Made it through the application stage?
An interview is usually the next step.
Although methods differ across sectors and organisations an interview will be the primary tool that a recruiter will use to screen and select the most appropriate candidate for a position.
The recruiter will generally ask a variety of scenario based questions in addition to some technical questions that relates to your area of study.
Research the organisation
Dress the part
Structure your responses
When being offered an interview, verify the location, time and duration of the interview. You may need to arrive 30 minutes beforehand to complete paperwork.
Ensure that you ask whether you should prepare additional information (such as a presentation). It is useful to find out the names and position titles of the selection panel in order to build a rapport with the panellists.
There is a variety of ways your can prepare for interviews. Researching the organisation and industry can assist you develop an understanding of potential interview questions and topics in informal conversations/networking.
Research can also assist you to plan responses which highlight your skills and align with the direction of the organisation's strategy.
Research trends and impacts in industry for the role you are being interviewed for, as this will allow you to display a more thorough knowledge during the interview.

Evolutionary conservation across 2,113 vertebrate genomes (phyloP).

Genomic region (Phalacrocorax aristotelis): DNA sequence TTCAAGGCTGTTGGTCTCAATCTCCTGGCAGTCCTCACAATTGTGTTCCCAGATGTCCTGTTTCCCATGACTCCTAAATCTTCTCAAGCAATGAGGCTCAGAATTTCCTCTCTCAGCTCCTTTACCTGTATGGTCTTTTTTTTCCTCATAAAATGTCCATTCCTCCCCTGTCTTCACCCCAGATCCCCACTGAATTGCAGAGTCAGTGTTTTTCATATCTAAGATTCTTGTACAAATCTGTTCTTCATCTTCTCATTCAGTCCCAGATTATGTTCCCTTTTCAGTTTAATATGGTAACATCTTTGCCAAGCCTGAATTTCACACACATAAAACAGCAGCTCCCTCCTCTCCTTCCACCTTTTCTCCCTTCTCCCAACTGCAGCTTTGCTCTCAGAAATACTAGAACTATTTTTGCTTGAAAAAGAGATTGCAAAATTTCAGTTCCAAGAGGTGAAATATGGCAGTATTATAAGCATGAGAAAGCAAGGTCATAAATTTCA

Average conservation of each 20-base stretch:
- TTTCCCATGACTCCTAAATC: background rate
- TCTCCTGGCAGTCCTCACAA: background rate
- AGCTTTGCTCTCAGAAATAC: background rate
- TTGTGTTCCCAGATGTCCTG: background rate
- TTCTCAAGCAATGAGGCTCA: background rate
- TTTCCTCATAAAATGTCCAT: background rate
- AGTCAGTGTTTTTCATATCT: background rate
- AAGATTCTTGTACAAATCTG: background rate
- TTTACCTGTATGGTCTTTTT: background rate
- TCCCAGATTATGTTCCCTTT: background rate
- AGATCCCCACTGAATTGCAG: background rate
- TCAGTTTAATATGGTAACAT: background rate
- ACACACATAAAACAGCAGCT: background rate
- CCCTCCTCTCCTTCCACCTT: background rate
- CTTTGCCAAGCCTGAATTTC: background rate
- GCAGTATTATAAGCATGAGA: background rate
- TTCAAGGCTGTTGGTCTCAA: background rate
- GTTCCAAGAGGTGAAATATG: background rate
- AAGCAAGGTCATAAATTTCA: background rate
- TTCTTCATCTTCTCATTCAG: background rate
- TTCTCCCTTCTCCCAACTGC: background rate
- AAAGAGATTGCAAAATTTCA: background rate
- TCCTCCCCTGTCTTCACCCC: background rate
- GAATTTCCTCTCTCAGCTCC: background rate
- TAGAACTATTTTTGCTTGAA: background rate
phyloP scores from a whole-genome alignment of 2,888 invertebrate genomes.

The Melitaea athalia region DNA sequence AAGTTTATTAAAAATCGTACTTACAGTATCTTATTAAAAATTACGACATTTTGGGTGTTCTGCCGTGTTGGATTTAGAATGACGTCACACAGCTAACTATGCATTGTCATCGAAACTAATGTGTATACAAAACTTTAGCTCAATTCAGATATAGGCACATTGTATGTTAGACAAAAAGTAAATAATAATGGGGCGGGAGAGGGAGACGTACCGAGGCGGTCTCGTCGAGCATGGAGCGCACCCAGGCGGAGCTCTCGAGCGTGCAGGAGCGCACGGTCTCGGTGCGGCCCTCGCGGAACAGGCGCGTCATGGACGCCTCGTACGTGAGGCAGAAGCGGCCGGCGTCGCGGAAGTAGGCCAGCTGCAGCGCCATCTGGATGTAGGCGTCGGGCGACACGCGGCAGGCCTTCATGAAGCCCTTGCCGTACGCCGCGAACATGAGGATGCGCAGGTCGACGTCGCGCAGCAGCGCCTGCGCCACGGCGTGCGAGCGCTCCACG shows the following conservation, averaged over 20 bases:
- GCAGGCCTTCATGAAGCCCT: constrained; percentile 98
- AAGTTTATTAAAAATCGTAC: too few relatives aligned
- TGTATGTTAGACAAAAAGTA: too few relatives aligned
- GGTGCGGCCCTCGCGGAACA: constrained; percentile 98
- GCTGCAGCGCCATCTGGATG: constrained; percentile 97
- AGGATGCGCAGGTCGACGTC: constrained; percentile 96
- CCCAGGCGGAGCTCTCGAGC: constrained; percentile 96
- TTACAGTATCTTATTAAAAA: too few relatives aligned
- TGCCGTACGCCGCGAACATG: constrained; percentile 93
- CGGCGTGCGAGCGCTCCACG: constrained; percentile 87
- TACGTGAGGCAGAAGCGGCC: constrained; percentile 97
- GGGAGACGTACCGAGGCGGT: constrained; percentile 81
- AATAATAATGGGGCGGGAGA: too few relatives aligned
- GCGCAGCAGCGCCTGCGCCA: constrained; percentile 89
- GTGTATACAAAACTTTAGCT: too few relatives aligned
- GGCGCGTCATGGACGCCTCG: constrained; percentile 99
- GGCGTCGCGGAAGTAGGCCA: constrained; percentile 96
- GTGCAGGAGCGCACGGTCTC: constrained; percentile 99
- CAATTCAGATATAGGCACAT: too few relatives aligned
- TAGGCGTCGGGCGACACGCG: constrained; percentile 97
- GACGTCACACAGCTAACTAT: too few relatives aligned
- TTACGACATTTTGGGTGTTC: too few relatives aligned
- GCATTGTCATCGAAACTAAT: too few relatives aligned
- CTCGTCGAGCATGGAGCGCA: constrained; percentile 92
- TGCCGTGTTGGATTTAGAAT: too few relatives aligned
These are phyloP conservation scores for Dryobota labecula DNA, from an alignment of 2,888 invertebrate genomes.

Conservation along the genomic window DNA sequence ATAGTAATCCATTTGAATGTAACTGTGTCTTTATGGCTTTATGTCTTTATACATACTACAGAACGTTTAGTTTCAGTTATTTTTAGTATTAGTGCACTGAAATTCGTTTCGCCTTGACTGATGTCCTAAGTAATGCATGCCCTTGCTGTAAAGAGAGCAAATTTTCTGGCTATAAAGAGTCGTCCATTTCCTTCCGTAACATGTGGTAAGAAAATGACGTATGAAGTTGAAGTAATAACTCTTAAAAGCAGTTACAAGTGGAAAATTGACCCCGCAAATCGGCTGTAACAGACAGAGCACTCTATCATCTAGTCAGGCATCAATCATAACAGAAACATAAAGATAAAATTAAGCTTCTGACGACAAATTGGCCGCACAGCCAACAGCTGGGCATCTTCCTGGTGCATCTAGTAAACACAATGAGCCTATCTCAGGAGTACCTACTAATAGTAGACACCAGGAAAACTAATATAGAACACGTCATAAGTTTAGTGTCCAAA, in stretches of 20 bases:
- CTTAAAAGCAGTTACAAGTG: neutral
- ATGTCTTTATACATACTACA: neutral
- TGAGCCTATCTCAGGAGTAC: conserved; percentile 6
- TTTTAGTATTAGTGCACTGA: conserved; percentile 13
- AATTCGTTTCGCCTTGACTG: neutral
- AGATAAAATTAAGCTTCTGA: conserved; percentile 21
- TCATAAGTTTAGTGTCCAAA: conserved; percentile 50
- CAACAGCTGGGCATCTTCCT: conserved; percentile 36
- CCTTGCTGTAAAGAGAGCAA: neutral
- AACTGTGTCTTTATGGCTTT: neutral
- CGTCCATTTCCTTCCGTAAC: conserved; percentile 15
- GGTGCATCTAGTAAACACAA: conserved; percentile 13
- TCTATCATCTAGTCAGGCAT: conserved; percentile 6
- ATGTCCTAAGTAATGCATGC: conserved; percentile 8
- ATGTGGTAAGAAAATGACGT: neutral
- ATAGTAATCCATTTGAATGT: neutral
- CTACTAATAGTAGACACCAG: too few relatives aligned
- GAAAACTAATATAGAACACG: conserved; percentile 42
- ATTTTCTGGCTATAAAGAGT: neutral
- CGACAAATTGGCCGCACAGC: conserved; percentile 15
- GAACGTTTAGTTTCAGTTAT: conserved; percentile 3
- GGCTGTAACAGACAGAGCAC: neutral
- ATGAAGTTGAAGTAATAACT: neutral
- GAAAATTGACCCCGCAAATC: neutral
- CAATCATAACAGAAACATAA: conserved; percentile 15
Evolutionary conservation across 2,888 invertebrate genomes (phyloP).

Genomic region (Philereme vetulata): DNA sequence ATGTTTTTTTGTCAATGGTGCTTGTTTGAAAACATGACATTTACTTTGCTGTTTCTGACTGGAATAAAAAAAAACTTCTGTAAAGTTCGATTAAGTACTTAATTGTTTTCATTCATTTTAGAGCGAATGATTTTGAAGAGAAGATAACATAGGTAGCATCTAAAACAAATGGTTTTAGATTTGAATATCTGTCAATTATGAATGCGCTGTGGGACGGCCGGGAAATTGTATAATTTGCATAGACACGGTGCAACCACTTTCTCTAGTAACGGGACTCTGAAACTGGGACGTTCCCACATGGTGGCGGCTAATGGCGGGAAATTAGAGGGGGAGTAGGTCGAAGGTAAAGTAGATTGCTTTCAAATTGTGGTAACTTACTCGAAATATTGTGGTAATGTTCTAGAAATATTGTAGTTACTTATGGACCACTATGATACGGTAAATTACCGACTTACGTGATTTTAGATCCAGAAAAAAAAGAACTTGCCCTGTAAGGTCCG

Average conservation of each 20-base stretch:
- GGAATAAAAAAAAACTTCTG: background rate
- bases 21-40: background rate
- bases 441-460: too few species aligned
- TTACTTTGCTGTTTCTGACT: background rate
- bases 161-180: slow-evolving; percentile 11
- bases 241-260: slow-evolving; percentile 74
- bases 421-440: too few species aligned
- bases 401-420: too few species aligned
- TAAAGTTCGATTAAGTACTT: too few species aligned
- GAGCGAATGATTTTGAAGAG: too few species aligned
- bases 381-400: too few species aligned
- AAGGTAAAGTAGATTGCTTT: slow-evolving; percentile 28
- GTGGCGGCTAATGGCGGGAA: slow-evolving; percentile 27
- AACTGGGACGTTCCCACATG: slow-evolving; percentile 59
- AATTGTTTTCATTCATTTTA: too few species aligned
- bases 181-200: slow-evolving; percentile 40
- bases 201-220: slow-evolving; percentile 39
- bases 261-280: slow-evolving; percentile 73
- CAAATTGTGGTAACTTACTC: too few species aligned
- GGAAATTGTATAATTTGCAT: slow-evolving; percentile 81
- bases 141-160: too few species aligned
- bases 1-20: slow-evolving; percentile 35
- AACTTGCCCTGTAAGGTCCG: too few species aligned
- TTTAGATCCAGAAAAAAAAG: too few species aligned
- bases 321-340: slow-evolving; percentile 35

Select several questions to ask at the end of the interview which demonstrates your research. It is advisable to avoid questions related to salary. It is best to embark on salary negotiation after you are offered a position.
Communicate your employability
Review your complete application. Identify several of your key achievements and experiences and match these to the key characteristics being sought in the vacancy.
Prepare answers for likely or common questions that are expected during the interview. Confident use of the response structure known as STAR will be expected by the recruiter. Keep your answers direct and concise so that you keep on topic and interview within the allocated time frame.
The waiting game
During the interview, you should have been given a rough estimate of how long the recruitment process will take. If you have not heard back after one week past this time, it is reasonable to telephone or send a polite email. There are many reasons for delays in recruitment; often it comes down to internal processes.
Follow up interviews
Within a fortnight after the initial interview, a second follow up may be acceptable. Tread cautiously in your interactions, as you want to be remembered positively by the recruiter. Remain positive, but not dependent on the outcome.
If you are unsuccessful for this role, graciously accept and ask if the recruiter has several minutes available to offer some suggestions for areas of improvement or skill/experience development for the next round.
Your applications lifespan
Applications often remain active for 12 months so this is an excellent opportunity to reinforce your professional attitude. Continue to network with the organisation and advise them on updates about your professional development.
How we can help
We provide resources, workshops and appointments to optimise your interview